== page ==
• Increased digitisation also means that feedback is not frequently given.Often young people do not hear back about jobs they have applied for. In addition to not knowing how to improve one’s efforts, this can make job seeking very isolating and feel like a hopeless task
  • Staying on track implies that there is a track to begin with. While some careers (medicine, engineering, law, IT) might have a clear pathway from education to employment, many do not (science, humanities), and this can leave job-seekers feeling confused and isolated, unsure where to search for jobs and who to turn to for help

Potential Solutions: Building a bridge

Building bridges between young people and the workforce can help guide young people as they search for meaningful work

  • Development of networks – The people who are in the best position to give advice, create connections and welcome young people into networks are those already in the workforce. Even conversations which don’t result in jobs can lead to new connections and possibilities to be explored: perhaps a role one hasn’t considered applying for before, perhaps a company one hasn’t heard of before, or possibly even new contacts to approach for guidance and further conversations
    Recommendation: Engage companies directly with schools and universities (as per the COAG recommendation of April 2018), with explicit mechanisms to ensure young people get to know people in organisations in their locality.Work Integrated Learning (WIL), work experience, internships are all powerful tools for engagement between companies and educational organisations
  • Direct relationships - Face-to-face contact is important to reduce isolation during the job seeking process. Face-to-face contact is also very beneficial as it allows opportunities for open conversation, where young people can engage with mentors or fellow job seekers about the challenges they are facing, and how they might be able to rise to these challenges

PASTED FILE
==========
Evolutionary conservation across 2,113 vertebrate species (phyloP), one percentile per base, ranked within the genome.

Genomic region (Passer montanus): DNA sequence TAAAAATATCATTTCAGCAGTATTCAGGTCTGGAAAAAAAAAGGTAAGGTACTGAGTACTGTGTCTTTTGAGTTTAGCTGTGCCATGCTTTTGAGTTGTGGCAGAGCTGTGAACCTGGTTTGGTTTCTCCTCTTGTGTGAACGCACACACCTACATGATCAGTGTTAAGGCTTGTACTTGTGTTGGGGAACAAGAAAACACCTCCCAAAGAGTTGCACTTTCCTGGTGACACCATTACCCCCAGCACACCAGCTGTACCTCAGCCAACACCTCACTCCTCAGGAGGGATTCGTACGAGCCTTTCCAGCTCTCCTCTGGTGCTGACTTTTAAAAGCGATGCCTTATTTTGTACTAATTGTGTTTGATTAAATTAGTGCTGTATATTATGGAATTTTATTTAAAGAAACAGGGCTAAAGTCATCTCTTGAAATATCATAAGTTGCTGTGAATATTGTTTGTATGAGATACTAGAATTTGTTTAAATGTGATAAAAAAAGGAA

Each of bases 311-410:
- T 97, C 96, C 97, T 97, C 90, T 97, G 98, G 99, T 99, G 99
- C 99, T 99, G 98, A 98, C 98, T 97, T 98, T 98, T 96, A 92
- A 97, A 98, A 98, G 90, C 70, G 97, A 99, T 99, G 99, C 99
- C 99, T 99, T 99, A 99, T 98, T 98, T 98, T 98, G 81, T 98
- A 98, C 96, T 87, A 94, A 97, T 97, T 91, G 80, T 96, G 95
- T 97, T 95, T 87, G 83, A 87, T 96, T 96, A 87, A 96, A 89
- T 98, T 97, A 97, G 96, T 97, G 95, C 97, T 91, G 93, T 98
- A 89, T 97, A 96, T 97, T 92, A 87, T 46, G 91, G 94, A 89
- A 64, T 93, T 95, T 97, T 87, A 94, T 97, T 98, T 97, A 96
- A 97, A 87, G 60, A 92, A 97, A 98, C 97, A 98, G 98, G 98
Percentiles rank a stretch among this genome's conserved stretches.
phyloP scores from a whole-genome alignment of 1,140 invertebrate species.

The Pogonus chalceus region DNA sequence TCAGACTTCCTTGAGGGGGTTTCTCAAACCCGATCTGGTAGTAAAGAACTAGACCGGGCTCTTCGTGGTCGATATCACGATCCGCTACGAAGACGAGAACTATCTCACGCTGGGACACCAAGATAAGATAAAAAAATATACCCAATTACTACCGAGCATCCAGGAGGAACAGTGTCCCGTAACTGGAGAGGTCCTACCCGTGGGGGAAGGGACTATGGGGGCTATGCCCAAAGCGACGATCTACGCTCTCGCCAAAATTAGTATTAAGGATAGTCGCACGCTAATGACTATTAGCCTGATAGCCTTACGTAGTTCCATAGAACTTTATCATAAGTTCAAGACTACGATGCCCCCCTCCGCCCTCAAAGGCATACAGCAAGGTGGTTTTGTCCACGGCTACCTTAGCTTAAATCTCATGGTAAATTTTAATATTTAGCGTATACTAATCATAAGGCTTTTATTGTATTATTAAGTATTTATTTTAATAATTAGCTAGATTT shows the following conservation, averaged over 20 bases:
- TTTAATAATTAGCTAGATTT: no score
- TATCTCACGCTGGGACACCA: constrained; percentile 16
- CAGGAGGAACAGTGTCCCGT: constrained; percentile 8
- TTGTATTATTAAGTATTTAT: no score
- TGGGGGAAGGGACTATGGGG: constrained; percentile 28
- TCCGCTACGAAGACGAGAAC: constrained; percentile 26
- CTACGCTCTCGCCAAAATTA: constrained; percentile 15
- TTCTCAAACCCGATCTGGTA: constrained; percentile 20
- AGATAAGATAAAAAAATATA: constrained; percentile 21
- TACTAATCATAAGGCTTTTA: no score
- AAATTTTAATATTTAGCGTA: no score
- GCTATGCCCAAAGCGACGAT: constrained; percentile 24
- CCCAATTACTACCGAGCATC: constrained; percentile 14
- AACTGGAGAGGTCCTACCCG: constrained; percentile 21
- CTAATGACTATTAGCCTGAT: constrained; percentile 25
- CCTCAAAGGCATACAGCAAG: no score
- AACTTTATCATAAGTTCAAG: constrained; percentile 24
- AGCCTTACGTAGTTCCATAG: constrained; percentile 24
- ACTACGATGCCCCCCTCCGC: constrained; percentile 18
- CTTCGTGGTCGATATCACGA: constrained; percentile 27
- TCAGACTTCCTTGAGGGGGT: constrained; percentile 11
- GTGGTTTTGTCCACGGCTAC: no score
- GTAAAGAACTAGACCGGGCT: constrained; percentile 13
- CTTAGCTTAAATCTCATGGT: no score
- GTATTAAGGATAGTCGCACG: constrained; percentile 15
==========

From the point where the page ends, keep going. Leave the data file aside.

Recommendation: Develop mechanisms where personal contact is available for all job-seekers, in parallel with digital (non-personal) channels
  • Feedback – Feedback is vital for improving one’s chances at making a good impression and showing off what they have to offer employers. It also allows job seekers to tailor their efforts according to realistic expectations, and to adjust their job seeking strategies, in order to find more meaningful work. Face-to-face contact with peers and mentors is one useful way of facilitating feedback
    Recommendation: develop formal strategies and skills for employers – even through digital channels – to provide information back to job-seekers on their approach, and their employability.Make these available and – over time – make them a requirement for all employers

Conclusion

BHERT believes there is significant opportunity to improve the transition of young adults from education to employment, and that both educational institutions and companies have a vital role to play.The suggested measures above address current deficiencies, and would, if adopted, materially improve the transition, reducing stress and uncertainty, and providing better employment outcomes for young adults.

Download the full submission in PDF.